What is it about Brand New that has allowed them to be one of rock music’s most enigmatic bands for 15 years now? Despite being raised from the same scene that birthed acts who’ve experienced fairly minimal critical fanfare over the years, Brand New have managed to eschew traditional press courting and yet maintain their role as a media darlings. And now in a sudden, startling drop, they release their fifth album, Science Fiction, after eight years in relative obscurity.
For fans who were worried by their most recent single, ‘Mene’, Science Fiction is a return to the form that has established Brand New as somewhat of a Holy Grail of emo. Throughout 12 tracks and clocking in at one hour in length, Science Fiction takes us on a tour throughout the band’s constantly changing sound over the years – picking and choosing from their a catalogue of aural aesthetics and combining them under one emotionally intense, grunge tinged journey of self-exploration. Sonically, it has the most in common with their lauded third album – The Devil and God Are Raging Inside Me – whether it’s individual tracks like the claustrophobic, angry intensity of ‘Lit Me Up’ and ‘451’ or just the overall sprawling ambition of the release, much of the Long Island band’s former selves are explored here.
Part of Brand New’s lyrical magic will always rest in Jesse Lacey’s willingness to embrace his role as the imperfect narrator. Rather than being put on blast with a hundred “why me?” emotions, Lacey’s lyrics retain their reliability in their acceptance of self-critique. He doesn’t deal in absolutes, there are moral questions asked of himself and the people he sings about but – like in real life – emotions won’t always stop to answer moral questions. ‘Can’t Get It Out’ rawly bears Brand New’s role as a band who want to be positive for their fans but just end up re-enforcing negativity. Modern American boredom is astutely captured in ‘Waste’ and the Christian homophobe baiting ‘Desert’. Lacey is on his best lyrical form on this release and perfectly captures the mood of a generation slipping into an age of nihilism based on sheer frustration, isolation and a political impeding sense of doom.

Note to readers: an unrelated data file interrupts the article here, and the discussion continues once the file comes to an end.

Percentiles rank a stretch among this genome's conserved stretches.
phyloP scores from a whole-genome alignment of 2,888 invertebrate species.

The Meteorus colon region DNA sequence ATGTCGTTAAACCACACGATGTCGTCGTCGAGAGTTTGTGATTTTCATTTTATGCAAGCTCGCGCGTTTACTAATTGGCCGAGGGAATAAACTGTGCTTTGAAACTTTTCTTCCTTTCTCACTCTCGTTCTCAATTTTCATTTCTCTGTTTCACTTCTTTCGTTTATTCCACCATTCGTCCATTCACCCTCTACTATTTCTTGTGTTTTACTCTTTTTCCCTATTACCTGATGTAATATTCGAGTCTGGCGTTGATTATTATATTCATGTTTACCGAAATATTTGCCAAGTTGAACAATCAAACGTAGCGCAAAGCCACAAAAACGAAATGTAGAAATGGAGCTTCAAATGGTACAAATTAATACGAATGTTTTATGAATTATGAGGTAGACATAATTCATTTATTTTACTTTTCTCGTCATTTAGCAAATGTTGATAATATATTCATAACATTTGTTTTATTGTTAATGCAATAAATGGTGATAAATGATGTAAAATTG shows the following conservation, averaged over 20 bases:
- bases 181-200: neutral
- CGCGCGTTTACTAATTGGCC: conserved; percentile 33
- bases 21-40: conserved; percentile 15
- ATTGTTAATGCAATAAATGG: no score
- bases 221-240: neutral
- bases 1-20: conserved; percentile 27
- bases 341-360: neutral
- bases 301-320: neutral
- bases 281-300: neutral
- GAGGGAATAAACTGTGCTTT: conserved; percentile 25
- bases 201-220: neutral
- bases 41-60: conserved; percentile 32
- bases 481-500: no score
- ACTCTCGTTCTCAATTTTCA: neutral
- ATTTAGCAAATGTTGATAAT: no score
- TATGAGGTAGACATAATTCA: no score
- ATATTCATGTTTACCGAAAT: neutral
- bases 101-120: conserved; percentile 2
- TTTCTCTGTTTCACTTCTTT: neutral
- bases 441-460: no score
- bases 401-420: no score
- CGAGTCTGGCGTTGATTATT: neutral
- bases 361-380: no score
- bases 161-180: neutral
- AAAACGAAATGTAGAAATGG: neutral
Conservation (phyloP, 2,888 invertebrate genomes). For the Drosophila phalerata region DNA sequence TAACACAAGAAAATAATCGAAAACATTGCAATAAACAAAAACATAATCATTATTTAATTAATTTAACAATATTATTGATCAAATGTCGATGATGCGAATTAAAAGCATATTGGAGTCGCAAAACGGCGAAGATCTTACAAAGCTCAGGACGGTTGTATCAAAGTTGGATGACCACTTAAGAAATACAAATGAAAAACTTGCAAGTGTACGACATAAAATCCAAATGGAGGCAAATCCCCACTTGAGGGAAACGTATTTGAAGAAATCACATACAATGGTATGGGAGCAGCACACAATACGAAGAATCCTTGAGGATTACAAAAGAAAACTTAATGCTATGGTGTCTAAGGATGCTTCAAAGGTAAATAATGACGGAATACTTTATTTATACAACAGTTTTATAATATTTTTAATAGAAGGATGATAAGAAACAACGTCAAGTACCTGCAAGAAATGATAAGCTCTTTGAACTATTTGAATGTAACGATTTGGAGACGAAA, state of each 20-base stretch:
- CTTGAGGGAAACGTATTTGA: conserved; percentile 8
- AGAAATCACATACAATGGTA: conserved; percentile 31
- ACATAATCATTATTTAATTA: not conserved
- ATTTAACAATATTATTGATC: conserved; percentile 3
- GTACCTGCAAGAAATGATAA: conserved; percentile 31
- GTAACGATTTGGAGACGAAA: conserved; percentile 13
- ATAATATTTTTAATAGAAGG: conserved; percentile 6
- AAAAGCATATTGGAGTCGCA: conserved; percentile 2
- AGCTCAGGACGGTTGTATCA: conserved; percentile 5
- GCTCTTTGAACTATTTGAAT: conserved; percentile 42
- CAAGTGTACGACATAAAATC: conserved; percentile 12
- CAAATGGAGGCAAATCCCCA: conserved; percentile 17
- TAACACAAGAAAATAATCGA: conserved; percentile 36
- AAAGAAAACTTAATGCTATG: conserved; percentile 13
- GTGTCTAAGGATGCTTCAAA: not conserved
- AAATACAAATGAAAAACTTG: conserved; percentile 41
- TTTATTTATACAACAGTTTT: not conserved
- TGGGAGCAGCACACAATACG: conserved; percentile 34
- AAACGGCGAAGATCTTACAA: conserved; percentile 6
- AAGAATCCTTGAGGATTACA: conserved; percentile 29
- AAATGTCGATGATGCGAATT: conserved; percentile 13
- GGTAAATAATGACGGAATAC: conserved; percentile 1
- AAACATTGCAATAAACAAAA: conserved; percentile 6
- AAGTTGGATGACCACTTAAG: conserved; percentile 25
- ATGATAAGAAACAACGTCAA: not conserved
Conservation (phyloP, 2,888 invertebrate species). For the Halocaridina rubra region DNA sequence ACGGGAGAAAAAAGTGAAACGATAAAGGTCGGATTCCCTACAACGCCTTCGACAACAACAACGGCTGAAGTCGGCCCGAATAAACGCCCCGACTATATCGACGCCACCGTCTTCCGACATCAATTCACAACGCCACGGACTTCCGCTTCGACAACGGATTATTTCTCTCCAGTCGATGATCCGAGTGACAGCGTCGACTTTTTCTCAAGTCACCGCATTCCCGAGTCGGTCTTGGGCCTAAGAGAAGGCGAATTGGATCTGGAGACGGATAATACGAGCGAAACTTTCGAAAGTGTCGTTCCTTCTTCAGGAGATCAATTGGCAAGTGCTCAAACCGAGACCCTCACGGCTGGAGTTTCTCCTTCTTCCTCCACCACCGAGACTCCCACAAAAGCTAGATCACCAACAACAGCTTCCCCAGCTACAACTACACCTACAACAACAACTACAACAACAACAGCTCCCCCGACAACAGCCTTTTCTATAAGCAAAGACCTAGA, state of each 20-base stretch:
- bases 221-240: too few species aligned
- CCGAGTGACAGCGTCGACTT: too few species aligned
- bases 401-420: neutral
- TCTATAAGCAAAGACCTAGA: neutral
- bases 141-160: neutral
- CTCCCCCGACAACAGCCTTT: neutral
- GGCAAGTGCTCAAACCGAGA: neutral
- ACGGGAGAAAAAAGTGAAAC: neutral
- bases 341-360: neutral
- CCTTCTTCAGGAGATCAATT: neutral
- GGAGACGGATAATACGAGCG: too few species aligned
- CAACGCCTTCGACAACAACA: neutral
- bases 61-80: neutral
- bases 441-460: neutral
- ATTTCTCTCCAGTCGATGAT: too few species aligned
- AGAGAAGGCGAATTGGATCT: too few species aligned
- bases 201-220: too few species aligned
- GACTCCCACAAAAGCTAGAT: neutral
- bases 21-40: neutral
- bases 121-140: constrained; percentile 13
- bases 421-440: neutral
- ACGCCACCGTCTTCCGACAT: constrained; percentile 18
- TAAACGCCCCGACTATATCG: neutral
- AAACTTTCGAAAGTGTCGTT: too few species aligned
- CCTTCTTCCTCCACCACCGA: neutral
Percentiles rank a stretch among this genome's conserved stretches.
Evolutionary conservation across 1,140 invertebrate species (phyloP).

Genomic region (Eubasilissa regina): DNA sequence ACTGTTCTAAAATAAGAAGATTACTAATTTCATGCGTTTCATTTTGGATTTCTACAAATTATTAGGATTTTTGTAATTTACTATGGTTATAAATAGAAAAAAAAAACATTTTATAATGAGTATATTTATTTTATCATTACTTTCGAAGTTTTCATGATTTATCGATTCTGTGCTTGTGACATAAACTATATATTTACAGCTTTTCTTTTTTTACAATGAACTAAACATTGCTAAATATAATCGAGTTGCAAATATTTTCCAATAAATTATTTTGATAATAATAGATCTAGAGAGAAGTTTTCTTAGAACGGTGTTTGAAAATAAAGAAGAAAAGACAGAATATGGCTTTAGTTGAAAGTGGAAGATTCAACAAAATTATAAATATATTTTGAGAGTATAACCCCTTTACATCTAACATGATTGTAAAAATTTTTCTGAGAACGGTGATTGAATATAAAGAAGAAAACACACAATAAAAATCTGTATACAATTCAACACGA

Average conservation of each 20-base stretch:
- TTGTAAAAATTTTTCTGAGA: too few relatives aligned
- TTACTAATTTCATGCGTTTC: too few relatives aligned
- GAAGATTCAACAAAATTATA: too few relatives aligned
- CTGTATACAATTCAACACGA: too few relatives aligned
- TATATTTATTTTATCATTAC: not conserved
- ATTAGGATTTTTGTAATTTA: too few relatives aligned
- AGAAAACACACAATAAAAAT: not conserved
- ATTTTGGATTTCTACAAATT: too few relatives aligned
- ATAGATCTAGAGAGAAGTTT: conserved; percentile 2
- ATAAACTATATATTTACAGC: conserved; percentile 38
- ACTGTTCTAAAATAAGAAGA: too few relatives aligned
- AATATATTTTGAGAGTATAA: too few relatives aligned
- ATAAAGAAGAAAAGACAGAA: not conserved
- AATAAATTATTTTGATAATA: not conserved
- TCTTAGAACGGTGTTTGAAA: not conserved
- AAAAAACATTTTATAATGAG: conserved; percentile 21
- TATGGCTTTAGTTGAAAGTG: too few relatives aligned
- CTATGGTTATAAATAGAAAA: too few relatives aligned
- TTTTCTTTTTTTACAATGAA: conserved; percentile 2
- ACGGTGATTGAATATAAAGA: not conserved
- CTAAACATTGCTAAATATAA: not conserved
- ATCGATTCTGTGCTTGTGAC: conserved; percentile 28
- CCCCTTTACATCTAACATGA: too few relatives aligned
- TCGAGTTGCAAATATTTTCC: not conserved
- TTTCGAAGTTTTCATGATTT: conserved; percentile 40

Brand New create late night emo music for adults. Like Daisy and The Devil and God Are Raging Inside Me before it, Science Fiction achieves the balance between the guarded restraint of indie music and the unashamed emotion and vulnerability that we usually reserve for coming-of-age albums. As music fans age, we’re conditioned to fall away from emotionally overwrought music – it’s a flavour reserved for the young or the naive – but life is fucking hard and if we can’t be sincere or earnest with ourselves in our own music tastes, then music can’t have the emotional qualities we all ascribe to it. Science Fiction claws back the pretence and coding that shrouds alternative music in 2017 and replaces it with raw energy and a willingness to admit that you’re just as sad as you were when you were 16. If this is their swan song, it is a perfect one. Kelly Doherty